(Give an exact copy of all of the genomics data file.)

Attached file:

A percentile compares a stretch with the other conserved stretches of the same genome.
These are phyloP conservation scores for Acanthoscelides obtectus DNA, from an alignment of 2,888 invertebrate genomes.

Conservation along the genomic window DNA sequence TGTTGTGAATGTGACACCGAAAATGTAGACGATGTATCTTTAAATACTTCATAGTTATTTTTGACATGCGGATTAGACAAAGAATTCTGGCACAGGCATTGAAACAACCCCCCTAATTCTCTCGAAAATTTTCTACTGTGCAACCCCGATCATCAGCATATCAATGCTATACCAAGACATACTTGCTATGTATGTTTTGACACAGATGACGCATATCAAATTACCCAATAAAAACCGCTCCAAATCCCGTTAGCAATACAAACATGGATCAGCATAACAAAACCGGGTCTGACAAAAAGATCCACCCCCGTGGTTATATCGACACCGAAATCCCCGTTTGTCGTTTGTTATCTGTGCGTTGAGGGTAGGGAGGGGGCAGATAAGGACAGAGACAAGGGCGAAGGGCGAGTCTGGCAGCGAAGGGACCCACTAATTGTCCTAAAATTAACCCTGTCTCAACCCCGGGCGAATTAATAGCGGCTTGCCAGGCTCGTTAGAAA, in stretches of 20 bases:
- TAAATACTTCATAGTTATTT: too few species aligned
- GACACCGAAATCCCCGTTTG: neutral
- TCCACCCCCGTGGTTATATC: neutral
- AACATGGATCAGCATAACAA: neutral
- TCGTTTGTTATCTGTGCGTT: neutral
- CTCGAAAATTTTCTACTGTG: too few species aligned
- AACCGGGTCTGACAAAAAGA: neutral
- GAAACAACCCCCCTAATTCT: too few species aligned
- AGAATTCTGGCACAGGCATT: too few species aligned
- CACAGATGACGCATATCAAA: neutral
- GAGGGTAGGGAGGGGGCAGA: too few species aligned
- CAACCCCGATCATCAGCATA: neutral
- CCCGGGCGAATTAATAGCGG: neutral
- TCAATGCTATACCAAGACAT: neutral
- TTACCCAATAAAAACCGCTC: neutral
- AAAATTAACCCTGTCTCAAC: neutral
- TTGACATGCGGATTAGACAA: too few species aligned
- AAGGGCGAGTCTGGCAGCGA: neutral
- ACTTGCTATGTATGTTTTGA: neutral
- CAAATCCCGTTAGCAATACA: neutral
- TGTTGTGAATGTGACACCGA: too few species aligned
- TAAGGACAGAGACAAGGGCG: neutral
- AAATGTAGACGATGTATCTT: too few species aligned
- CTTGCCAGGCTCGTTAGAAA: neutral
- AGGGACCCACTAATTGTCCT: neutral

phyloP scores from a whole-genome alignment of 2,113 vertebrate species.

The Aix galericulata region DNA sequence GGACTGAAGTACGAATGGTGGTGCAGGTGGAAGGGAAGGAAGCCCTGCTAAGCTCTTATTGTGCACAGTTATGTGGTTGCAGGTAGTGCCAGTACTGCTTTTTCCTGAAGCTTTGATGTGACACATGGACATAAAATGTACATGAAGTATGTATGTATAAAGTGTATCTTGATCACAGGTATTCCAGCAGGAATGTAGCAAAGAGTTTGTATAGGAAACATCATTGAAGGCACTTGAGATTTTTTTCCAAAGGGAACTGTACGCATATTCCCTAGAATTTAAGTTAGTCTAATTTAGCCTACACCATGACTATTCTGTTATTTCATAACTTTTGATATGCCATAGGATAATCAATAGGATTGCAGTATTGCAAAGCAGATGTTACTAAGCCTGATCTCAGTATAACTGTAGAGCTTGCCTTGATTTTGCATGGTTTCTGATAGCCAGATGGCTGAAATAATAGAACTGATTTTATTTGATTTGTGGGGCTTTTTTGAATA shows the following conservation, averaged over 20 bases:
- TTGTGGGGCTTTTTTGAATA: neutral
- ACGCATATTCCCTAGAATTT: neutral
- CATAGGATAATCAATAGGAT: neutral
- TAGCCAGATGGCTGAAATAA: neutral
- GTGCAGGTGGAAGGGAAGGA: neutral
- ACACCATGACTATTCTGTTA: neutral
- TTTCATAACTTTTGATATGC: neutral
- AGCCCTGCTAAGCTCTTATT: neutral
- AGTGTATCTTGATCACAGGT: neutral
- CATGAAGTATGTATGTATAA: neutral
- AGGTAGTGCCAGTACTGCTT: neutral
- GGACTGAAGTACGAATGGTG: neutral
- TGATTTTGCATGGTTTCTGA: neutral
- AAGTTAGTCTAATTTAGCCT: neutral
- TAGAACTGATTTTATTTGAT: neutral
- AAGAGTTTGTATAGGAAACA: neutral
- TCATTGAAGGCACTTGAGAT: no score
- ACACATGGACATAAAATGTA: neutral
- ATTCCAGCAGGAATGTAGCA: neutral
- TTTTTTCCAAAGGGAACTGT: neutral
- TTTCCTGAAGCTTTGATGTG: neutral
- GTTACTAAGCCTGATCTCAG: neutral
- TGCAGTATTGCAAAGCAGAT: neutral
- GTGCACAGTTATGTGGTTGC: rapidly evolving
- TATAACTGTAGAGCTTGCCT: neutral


A percentile compares a stretch with the other conserved stretches of the same genome.
These are phyloP conservation scores for Acanthoscelides obtectus DNA, from an alignment of 2,888 invertebrate genomes.

Conservation along the genomic window DNA sequence TGTTGTGAATGTGACACCGAAAATGTAGACGATGTATCTTTAAATACTTCATAGTTATTTTTGACATGCGGATTAGACAAAGAATTCTGGCACAGGCATTGAAACAACCCCCCTAATTCTCTCGAAAATTTTCTACTGTGCAACCCCGATCATCAGCATATCAATGCTATACCAAGACATACTTGCTATGTATGTTTTGACACAGATGACGCATATCAAATTACCCAATAAAAACCGCTCCAAATCCCGTTAGCAATACAAACATGGATCAGCATAACAAAACCGGGTCTGACAAAAAGATCCACCCCCGTGGTTATATCGACACCGAAATCCCCGTTTGTCGTTTGTTATCTGTGCGTTGAGGGTAGGGAGGGGGCAGATAAGGACAGAGACAAGGGCGAAGGGCGAGTCTGGCAGCGAAGGGACCCACTAATTGTCCTAAAATTAACCCTGTCTCAACCCCGGGCGAATTAATAGCGGCTTGCCAGGCTCGTTAGAAA, in stretches of 20 bases:
- TAAATACTTCATAGTTATTT: too few species aligned
- GACACCGAAATCCCCGTTTG: neutral
- TCCACCCCCGTGGTTATATC: neutral
- AACATGGATCAGCATAACAA: neutral
- TCGTTTGTTATCTGTGCGTT: neutral
- CTCGAAAATTTTCTACTGTG: too few species aligned
- AACCGGGTCTGACAAAAAGA: neutral
- GAAACAACCCCCCTAATTCT: too few species aligned
- AGAATTCTGGCACAGGCATT: too few species aligned
- CACAGATGACGCATATCAAA: neutral
- GAGGGTAGGGAGGGGGCAGA: too few species aligned
- CAACCCCGATCATCAGCATA: neutral
- CCCGGGCGAATTAATAGCGG: neutral
- TCAATGCTATACCAAGACAT: neutral
- TTACCCAATAAAAACCGCTC: neutral
- AAAATTAACCCTGTCTCAAC: neutral
- TTGACATGCGGATTAGACAA: too few species aligned
- AAGGGCGAGTCTGGCAGCGA: neutral
- ACTTGCTATGTATGTTTTGA: neutral
- CAAATCCCGTTAGCAATACA: neutral
- TGTTGTGAATGTGACACCGA: too few species aligned
- TAAGGACAGAGACAAGGGCG: neutral
- AAATGTAGACGATGTATCTT: too few species aligned
- CTTGCCAGGCTCGTTAGAAA: neutral
- AGGGACCCACTAATTGTCCT: neutral

phyloP scores from a whole-genome alignment of 2,113 vertebrate species.

The Aix galericulata region DNA sequence GGACTGAAGTACGAATGGTGGTGCAGGTGGAAGGGAAGGAAGCCCTGCTAAGCTCTTATTGTGCACAGTTATGTGGTTGCAGGTAGTGCCAGTACTGCTTTTTCCTGAAGCTTTGATGTGACACATGGACATAAAATGTACATGAAGTATGTATGTATAAAGTGTATCTTGATCACAGGTATTCCAGCAGGAATGTAGCAAAGAGTTTGTATAGGAAACATCATTGAAGGCACTTGAGATTTTTTTCCAAAGGGAACTGTACGCATATTCCCTAGAATTTAAGTTAGTCTAATTTAGCCTACACCATGACTATTCTGTTATTTCATAACTTTTGATATGCCATAGGATAATCAATAGGATTGCAGTATTGCAAAGCAGATGTTACTAAGCCTGATCTCAGTATAACTGTAGAGCTTGCCTTGATTTTGCATGGTTTCTGATAGCCAGATGGCTGAAATAATAGAACTGATTTTATTTGATTTGTGGGGCTTTTTTGAATA shows the following conservation, averaged over 20 bases:
- TTGTGGGGCTTTTTTGAATA: neutral
- ACGCATATTCCCTAGAATTT: neutral
- CATAGGATAATCAATAGGAT: neutral
- TAGCCAGATGGCTGAAATAA: neutral
- GTGCAGGTGGAAGGGAAGGA: neutral
- ACACCATGACTATTCTGTTA: neutral
- TTTCATAACTTTTGATATGC: neutral
- AGCCCTGCTAAGCTCTTATT: neutral
- AGTGTATCTTGATCACAGGT: neutral
- CATGAAGTATGTATGTATAA: neutral
- AGGTAGTGCCAGTACTGCTT: neutral
- GGACTGAAGTACGAATGGTG: neutral
- TGATTTTGCATGGTTTCTGA: neutral
- AAGTTAGTCTAATTTAGCCT: neutral
- TAGAACTGATTTTATTTGAT: neutral
- AAGAGTTTGTATAGGAAACA: neutral
- TCATTGAAGGCACTTGAGAT: no score
- ACACATGGACATAAAATGTA: neutral
- ATTCCAGCAGGAATGTAGCA: neutral
- TTTTTTCCAAAGGGAACTGT: neutral
- TTTCCTGAAGCTTTGATGTG: neutral
- GTTACTAAGCCTGATCTCAG: neutral
- TGCAGTATTGCAAAGCAGAT: neutral
- GTGCACAGTTATGTGGTTGC: rapidly evolving
- TATAACTGTAGAGCTTGCCT: neutral